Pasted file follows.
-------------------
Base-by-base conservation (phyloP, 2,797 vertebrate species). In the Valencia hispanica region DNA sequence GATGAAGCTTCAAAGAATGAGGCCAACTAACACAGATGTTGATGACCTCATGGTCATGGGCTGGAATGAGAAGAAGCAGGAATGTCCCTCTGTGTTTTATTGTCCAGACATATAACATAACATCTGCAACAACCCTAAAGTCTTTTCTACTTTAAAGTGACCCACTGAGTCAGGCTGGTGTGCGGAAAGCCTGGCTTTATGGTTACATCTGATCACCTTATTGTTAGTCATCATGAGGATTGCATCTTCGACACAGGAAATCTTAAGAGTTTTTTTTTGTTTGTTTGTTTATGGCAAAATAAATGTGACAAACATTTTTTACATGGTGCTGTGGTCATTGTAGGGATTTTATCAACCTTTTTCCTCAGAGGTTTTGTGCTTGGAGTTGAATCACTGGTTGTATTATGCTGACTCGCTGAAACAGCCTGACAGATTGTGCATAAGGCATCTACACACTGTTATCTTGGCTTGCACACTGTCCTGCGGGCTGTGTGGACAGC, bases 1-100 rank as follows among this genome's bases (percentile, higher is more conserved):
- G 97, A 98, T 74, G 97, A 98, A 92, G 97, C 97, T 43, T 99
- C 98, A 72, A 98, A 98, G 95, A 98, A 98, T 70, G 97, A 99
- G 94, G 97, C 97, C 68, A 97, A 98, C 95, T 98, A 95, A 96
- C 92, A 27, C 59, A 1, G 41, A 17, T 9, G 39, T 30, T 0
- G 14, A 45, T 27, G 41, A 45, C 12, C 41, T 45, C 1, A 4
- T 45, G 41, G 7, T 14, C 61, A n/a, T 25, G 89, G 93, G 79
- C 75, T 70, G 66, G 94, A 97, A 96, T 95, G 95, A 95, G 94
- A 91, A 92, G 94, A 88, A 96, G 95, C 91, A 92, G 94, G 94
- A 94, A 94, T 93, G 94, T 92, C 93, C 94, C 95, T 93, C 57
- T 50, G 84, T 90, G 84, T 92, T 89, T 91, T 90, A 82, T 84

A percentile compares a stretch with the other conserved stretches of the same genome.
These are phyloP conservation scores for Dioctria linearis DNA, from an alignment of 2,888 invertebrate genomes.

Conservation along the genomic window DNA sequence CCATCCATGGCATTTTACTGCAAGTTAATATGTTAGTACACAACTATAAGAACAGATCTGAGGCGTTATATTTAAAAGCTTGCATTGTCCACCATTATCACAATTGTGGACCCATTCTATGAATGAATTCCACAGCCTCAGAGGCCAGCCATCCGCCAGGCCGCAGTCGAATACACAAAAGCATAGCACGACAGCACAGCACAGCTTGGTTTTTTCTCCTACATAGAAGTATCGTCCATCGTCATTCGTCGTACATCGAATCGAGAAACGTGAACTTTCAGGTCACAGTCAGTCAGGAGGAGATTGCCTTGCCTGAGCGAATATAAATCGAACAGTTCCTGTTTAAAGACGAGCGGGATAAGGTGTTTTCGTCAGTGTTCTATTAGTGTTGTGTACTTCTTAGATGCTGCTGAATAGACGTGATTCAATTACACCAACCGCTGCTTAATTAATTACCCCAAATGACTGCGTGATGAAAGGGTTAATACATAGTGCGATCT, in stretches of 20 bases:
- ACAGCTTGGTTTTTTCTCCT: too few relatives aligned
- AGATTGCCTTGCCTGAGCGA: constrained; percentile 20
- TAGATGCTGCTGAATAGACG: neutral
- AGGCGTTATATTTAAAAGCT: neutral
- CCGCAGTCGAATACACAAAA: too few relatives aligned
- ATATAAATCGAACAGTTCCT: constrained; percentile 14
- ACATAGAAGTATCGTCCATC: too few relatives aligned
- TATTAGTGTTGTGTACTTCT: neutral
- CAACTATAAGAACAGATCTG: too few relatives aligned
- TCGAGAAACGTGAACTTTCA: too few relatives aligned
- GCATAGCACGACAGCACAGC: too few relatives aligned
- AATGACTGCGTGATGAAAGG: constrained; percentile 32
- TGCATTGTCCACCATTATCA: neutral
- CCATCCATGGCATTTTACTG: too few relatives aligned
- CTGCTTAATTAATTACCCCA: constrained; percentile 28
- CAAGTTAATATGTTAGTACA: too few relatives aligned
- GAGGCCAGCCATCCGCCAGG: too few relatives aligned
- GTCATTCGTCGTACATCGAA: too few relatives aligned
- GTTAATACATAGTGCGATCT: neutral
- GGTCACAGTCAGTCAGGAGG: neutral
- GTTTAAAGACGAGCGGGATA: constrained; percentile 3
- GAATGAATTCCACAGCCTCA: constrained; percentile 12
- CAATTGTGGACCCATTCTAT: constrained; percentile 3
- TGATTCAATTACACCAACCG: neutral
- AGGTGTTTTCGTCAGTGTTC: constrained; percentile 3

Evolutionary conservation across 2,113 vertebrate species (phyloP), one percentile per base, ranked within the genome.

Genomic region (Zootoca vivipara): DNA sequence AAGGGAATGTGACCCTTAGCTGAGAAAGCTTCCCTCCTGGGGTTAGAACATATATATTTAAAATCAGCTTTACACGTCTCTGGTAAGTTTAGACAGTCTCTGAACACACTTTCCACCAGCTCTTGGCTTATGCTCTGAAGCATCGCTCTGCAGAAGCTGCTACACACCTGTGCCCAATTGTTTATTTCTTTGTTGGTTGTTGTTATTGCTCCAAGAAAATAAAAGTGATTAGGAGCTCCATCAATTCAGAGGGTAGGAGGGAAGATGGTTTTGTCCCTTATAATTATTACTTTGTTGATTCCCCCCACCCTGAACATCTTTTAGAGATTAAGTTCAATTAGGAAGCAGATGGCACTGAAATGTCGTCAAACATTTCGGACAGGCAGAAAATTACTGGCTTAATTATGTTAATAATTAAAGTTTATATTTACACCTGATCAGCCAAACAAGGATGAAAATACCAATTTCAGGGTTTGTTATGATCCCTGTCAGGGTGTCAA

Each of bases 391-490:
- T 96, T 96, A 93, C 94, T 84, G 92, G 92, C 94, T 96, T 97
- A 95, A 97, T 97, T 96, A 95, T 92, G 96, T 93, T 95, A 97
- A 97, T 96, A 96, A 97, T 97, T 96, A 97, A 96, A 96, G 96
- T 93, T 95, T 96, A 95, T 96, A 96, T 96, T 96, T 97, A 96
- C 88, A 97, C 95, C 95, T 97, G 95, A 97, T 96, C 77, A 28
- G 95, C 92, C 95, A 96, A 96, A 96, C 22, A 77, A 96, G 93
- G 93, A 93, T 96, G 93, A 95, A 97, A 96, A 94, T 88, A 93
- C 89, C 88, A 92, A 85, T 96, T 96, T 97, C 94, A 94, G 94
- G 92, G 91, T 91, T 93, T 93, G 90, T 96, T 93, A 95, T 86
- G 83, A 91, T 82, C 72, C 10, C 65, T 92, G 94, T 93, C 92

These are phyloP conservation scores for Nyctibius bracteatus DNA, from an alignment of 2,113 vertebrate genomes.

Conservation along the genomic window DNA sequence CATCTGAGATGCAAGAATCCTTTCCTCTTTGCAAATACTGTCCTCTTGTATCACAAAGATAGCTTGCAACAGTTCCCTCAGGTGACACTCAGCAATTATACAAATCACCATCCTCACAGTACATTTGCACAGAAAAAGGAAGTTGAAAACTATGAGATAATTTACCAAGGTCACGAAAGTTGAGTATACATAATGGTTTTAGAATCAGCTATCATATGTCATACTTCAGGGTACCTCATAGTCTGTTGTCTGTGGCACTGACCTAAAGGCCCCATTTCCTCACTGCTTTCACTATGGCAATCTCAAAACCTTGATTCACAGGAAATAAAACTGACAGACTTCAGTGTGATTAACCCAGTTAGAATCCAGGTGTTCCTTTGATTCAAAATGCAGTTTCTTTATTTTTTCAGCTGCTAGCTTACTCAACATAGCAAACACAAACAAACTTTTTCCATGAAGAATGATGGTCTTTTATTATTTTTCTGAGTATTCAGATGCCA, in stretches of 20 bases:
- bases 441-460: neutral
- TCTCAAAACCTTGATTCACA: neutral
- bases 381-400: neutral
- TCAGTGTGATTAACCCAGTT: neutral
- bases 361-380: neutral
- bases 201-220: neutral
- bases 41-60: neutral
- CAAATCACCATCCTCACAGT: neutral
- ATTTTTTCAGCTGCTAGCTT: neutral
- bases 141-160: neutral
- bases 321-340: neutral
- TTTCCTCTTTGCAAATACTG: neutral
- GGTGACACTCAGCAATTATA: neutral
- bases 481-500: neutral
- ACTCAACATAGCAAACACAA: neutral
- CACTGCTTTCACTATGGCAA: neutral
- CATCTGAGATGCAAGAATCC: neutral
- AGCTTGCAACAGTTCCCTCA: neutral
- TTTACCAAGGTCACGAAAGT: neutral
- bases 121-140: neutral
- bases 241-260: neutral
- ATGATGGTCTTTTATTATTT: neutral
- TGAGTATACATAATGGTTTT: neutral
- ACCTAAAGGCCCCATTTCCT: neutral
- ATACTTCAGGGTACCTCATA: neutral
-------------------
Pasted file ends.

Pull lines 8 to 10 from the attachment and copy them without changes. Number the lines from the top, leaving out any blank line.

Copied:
- C 75, T 70, G 66, G 94, A 97, A 96, T 95, G 95, A 95, G 94
- A 91, A 92, G 94, A 88, A 96, G 95, C 91, A 92, G 94, G 94
- A 94, A 94, T 93, G 94, T 92, C 93, C 94, C 95, T 93, C 57